82 Archer St Chatswood, NSW 2067
|Opening hours||Tues-Fri 11am-7pm; Sat 10am-7pm; Sun 10am-3pm|
|Features||Cheap and cheerful, Food shop, Vegetarian friendly, Family friendly, Breakfast-brunch, Gluten-free options|
|Prices||Cheap (mains under $20)|
|Phone||0478 123 742|
There's a diner who regularly drops by La Latina in Chatswood, even though it takes 90 minutes to get there.
Sure, he could ditch the long commute and produce the menu at home – the eatery even sells the pantry items needed.
But he keeps turning up at La Latina. "I want the whole experience," the regular tells owner Rafael Barrozzi, who has even encouraged his customer to just cook at home to save the long-distance public transport hassles.
La Latina's superfan is right about the "whole experience". The canteen may feel like a Latin American supermarket (you'll find sweet Argentinean alfajores or papa criolla potatoes in the fridge), but it offers much more.
Yes, it's a good spot to score plaintains, deep-fried until they're shot through with caramel sweetness, or settle in with an empanada hiding a jackpot of melted cheese and guava, but it's also a drop-in centre for anyone curious about Latin America.
Like another regular, who had Colombian travel plans. "He spent eight months coming in every second day to try all the dishes and speak Spanish," says Barrozzi, who often spent about 45 minutes helping him flex his vocab. "He's in Colombia now, we exchanged numbers and he's doing great."
He's probably good at ordering arepas in Spanish, too, as they're a specialty here. "Colombians say they're from Colombia, and Venezuelans say they're from Venezuela," says Barrozzi. "But they're traditional to both countries."
The menu diplomatically describes them as the "Latin-American sandwich", constructed from "hand-made corn pockets".
Barrozzi and co-owner Gionela Zottola have Venezuelan roots and when they took over La Latina last April, the menu leaned Colombian.
But instead of getting territorial, they broadened the eatery's scope: adding gateway dishes for people less familiar with empanadas and patacones – hence the loaded fries (given a regional remix, with guacamole, black beans and pico de gallo) and burrito bowls. There's even an empanada resembling a Hawaiian pizza.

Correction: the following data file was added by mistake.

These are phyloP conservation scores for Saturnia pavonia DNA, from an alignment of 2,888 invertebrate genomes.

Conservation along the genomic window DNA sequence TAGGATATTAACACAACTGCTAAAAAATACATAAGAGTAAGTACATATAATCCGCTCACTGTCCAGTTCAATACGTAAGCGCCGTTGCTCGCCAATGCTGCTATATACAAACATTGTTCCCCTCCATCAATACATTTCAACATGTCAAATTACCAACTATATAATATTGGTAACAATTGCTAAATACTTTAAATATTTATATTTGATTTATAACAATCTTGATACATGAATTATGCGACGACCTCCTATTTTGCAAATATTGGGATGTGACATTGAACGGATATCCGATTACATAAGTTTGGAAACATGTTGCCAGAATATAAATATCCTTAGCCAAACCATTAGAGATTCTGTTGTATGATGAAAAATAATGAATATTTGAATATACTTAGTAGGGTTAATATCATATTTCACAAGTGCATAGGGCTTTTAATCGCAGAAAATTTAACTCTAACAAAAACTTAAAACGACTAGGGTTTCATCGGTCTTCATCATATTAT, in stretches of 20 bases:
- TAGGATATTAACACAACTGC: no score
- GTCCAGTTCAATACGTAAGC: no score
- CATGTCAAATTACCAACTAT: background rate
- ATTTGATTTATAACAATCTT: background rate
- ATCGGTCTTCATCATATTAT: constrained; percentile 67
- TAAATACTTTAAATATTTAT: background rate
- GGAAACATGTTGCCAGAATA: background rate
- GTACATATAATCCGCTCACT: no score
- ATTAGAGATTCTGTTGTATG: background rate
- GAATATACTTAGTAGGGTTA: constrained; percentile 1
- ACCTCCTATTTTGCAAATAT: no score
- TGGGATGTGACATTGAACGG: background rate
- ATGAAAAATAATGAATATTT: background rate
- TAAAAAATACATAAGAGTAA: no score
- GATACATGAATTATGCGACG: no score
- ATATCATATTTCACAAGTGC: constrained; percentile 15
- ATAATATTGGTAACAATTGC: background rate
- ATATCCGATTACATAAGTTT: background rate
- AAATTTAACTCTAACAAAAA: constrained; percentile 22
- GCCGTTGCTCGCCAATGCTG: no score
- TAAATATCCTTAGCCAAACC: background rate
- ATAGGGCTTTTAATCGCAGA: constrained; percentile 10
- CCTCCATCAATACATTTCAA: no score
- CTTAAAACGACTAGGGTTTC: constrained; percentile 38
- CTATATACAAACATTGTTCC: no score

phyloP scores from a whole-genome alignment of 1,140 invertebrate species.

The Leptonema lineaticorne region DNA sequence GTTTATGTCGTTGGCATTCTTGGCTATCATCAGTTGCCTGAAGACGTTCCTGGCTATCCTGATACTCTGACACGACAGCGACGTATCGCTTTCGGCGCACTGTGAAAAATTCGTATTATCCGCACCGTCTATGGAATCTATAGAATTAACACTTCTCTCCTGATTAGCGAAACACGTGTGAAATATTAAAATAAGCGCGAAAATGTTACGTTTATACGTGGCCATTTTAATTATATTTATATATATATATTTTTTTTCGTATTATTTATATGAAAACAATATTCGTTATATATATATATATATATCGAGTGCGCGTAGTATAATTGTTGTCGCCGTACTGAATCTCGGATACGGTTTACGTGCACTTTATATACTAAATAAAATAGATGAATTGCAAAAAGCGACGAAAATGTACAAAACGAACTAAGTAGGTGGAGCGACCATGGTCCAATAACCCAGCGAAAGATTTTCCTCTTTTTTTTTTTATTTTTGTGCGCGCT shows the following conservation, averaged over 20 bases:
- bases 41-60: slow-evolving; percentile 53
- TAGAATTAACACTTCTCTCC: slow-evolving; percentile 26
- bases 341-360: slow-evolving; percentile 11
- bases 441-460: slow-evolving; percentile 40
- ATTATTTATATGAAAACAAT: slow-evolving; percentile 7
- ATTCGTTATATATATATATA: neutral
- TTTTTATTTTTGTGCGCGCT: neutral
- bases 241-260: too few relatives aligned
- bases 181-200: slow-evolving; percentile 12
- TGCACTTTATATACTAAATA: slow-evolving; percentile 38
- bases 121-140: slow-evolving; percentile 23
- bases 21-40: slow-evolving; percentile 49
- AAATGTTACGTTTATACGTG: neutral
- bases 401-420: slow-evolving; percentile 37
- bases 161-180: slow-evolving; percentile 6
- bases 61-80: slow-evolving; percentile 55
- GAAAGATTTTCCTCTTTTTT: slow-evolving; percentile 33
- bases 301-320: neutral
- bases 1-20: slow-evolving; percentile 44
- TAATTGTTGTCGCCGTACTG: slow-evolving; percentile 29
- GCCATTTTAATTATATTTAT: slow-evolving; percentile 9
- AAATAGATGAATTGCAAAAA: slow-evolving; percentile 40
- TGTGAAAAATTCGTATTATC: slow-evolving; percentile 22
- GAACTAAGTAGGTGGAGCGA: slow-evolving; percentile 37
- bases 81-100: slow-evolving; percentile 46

To be extra inclusive, they offered more meat-free options, such as the appealing domino arepa, stuffed with fresco cheese, spiced beans and rich plaintains.
The menu even makes things easy for the commitment-phobic: the trio of mini arepas allows for convenient sampling of various flavours, from the bean-and-guacamole vegan filling to the shredded beef cooked for hours in a vegetable-rich salsa.
Several menu items have dual citizenship: the brilliant corn bread, grilled and enveloped with crisp slabs of salty, creamy cheese, has one name in Colombia (arepas de choclo) and another in Venezuela (cachapas), but is a menu highlight in any language.
"We regularly have people from Mexico, Peru, Argentina, Ecuador," says Barrozzi. He is keen to make La Latina a showcase of the region, even if certain staples point to a particular place: see the Colombian hot chocolate served with a salty cheese that's "like haloumi, but on steroids".
Or juice blitzed from Colombian lulo fruit: it tastes like a cross between a green tomato and kiwifruit and is a popular item, no matter where you're from.
La Latina's wall is scrawled with the following message in Spanish: "Today is a perfect day to start living your dreams." It reflects co-owner Zottola's lifelong ambition to open a restaurant and today is the perfect day to try La Latina, if you haven't already.
Vibe A welcoming Latin American canteen, with an inclusive approach to its menu and many pantry items that will help you channel the region at home.
Go-to dish Sweet corn bread with Pecorino Fresco cheese.
Cost About $50 for two.